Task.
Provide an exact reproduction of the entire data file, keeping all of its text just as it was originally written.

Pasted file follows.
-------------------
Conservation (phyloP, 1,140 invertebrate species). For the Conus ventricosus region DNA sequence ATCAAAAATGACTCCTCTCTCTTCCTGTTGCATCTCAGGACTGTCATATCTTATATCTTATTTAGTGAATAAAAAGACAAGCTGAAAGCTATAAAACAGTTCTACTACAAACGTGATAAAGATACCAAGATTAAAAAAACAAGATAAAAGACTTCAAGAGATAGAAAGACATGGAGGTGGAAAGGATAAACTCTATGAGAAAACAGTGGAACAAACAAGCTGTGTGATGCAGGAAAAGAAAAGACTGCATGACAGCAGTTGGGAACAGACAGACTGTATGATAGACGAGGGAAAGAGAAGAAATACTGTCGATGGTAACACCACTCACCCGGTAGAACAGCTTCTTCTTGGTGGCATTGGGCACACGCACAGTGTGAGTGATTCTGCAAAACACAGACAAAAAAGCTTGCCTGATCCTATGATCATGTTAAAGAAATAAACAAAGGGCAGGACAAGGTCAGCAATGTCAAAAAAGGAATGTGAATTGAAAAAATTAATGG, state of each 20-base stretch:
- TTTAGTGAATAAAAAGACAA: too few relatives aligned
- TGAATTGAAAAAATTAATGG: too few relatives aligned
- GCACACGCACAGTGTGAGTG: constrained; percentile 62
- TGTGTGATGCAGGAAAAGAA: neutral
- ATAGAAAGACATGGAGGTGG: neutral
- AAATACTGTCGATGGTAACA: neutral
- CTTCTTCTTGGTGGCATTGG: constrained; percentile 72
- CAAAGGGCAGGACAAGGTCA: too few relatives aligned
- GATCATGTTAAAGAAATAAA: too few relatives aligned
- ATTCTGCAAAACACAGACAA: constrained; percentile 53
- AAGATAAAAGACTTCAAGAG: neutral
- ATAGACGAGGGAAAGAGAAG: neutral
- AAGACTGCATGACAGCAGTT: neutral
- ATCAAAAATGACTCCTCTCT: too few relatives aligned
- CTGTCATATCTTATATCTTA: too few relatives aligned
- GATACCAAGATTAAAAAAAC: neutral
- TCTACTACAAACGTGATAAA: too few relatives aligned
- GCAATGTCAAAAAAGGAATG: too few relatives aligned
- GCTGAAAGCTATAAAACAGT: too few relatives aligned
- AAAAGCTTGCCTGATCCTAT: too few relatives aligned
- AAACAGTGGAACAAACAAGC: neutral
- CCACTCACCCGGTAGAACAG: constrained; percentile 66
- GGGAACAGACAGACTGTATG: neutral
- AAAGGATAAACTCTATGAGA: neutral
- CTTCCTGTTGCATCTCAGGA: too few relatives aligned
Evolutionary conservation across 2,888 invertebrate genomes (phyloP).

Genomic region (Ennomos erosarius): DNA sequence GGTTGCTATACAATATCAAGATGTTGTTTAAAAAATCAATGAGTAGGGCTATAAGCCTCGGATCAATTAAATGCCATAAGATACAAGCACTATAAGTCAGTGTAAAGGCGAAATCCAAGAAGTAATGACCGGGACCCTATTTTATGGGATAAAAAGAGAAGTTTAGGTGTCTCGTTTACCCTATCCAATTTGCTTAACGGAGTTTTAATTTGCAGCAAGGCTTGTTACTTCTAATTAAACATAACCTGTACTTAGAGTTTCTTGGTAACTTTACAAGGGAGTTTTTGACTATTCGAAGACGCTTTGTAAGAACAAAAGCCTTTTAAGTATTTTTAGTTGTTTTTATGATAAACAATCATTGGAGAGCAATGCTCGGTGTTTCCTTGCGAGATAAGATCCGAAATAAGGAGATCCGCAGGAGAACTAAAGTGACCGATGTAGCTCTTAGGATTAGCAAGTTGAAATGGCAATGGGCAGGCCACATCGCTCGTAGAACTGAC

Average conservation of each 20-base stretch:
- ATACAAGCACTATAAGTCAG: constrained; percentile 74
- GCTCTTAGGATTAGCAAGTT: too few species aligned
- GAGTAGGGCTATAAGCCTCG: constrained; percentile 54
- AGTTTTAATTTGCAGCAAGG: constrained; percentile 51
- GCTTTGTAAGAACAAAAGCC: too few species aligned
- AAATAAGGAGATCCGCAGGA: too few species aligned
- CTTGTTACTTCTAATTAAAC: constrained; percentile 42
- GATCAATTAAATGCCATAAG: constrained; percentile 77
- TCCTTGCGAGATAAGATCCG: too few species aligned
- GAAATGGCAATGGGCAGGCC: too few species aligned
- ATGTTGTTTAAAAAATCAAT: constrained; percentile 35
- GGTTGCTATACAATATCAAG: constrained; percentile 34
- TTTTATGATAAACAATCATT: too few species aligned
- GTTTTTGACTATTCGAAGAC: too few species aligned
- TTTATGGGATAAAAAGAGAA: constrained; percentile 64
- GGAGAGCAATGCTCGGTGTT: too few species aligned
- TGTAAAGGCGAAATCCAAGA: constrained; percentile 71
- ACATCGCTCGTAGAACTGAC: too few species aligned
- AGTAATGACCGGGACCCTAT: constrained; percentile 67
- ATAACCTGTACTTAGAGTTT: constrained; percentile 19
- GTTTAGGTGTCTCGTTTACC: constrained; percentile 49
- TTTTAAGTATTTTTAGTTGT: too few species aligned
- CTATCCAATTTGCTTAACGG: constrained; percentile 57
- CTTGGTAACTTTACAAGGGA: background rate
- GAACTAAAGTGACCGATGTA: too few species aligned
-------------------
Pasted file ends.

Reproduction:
Conservation (phyloP, 1,140 invertebrate species). For the Conus ventricosus region DNA sequence ATCAAAAATGACTCCTCTCTCTTCCTGTTGCATCTCAGGACTGTCATATCTTATATCTTATTTAGTGAATAAAAAGACAAGCTGAAAGCTATAAAACAGTTCTACTACAAACGTGATAAAGATACCAAGATTAAAAAAACAAGATAAAAGACTTCAAGAGATAGAAAGACATGGAGGTGGAAAGGATAAACTCTATGAGAAAACAGTGGAACAAACAAGCTGTGTGATGCAGGAAAAGAAAAGACTGCATGACAGCAGTTGGGAACAGACAGACTGTATGATAGACGAGGGAAAGAGAAGAAATACTGTCGATGGTAACACCACTCACCCGGTAGAACAGCTTCTTCTTGGTGGCATTGGGCACACGCACAGTGTGAGTGATTCTGCAAAACACAGACAAAAAAGCTTGCCTGATCCTATGATCATGTTAAAGAAATAAACAAAGGGCAGGACAAGGTCAGCAATGTCAAAAAAGGAATGTGAATTGAAAAAATTAATGG, state of each 20-base stretch:
- TTTAGTGAATAAAAAGACAA: too few relatives aligned
- TGAATTGAAAAAATTAATGG: too few relatives aligned
- GCACACGCACAGTGTGAGTG: constrained; percentile 62
- TGTGTGATGCAGGAAAAGAA: neutral
- ATAGAAAGACATGGAGGTGG: neutral
- AAATACTGTCGATGGTAACA: neutral
- CTTCTTCTTGGTGGCATTGG: constrained; percentile 72
- CAAAGGGCAGGACAAGGTCA: too few relatives aligned
- GATCATGTTAAAGAAATAAA: too few relatives aligned
- ATTCTGCAAAACACAGACAA: constrained; percentile 53
- AAGATAAAAGACTTCAAGAG: neutral
- ATAGACGAGGGAAAGAGAAG: neutral
- AAGACTGCATGACAGCAGTT: neutral
- ATCAAAAATGACTCCTCTCT: too few relatives aligned
- CTGTCATATCTTATATCTTA: too few relatives aligned
- GATACCAAGATTAAAAAAAC: neutral
- TCTACTACAAACGTGATAAA: too few relatives aligned
- GCAATGTCAAAAAAGGAATG: too few relatives aligned
- GCTGAAAGCTATAAAACAGT: too few relatives aligned
- AAAAGCTTGCCTGATCCTAT: too few relatives aligned
- AAACAGTGGAACAAACAAGC: neutral
- CCACTCACCCGGTAGAACAG: constrained; percentile 66
- GGGAACAGACAGACTGTATG: neutral
- AAAGGATAAACTCTATGAGA: neutral
- CTTCCTGTTGCATCTCAGGA: too few relatives aligned
Evolutionary conservation across 2,888 invertebrate genomes (phyloP).

Genomic region (Ennomos erosarius): DNA sequence GGTTGCTATACAATATCAAGATGTTGTTTAAAAAATCAATGAGTAGGGCTATAAGCCTCGGATCAATTAAATGCCATAAGATACAAGCACTATAAGTCAGTGTAAAGGCGAAATCCAAGAAGTAATGACCGGGACCCTATTTTATGGGATAAAAAGAGAAGTTTAGGTGTCTCGTTTACCCTATCCAATTTGCTTAACGGAGTTTTAATTTGCAGCAAGGCTTGTTACTTCTAATTAAACATAACCTGTACTTAGAGTTTCTTGGTAACTTTACAAGGGAGTTTTTGACTATTCGAAGACGCTTTGTAAGAACAAAAGCCTTTTAAGTATTTTTAGTTGTTTTTATGATAAACAATCATTGGAGAGCAATGCTCGGTGTTTCCTTGCGAGATAAGATCCGAAATAAGGAGATCCGCAGGAGAACTAAAGTGACCGATGTAGCTCTTAGGATTAGCAAGTTGAAATGGCAATGGGCAGGCCACATCGCTCGTAGAACTGAC

Average conservation of each 20-base stretch:
- ATACAAGCACTATAAGTCAG: constrained; percentile 74
- GCTCTTAGGATTAGCAAGTT: too few species aligned
- GAGTAGGGCTATAAGCCTCG: constrained; percentile 54
- AGTTTTAATTTGCAGCAAGG: constrained; percentile 51
- GCTTTGTAAGAACAAAAGCC: too few species aligned
- AAATAAGGAGATCCGCAGGA: too few species aligned
- CTTGTTACTTCTAATTAAAC: constrained; percentile 42
- GATCAATTAAATGCCATAAG: constrained; percentile 77
- TCCTTGCGAGATAAGATCCG: too few species aligned
- GAAATGGCAATGGGCAGGCC: too few species aligned
- ATGTTGTTTAAAAAATCAAT: constrained; percentile 35
- GGTTGCTATACAATATCAAG: constrained; percentile 34
- TTTTATGATAAACAATCATT: too few species aligned
- GTTTTTGACTATTCGAAGAC: too few species aligned
- TTTATGGGATAAAAAGAGAA: constrained; percentile 64
- GGAGAGCAATGCTCGGTGTT: too few species aligned
- TGTAAAGGCGAAATCCAAGA: constrained; percentile 71
- ACATCGCTCGTAGAACTGAC: too few species aligned
- AGTAATGACCGGGACCCTAT: constrained; percentile 67
- ATAACCTGTACTTAGAGTTT: constrained; percentile 19
- GTTTAGGTGTCTCGTTTACC: constrained; percentile 49
- TTTTAAGTATTTTTAGTTGT: too few species aligned
- CTATCCAATTTGCTTAACGG: constrained; percentile 57
- CTTGGTAACTTTACAAGGGA: background rate
- GAACTAAAGTGACCGATGTA: too few species aligned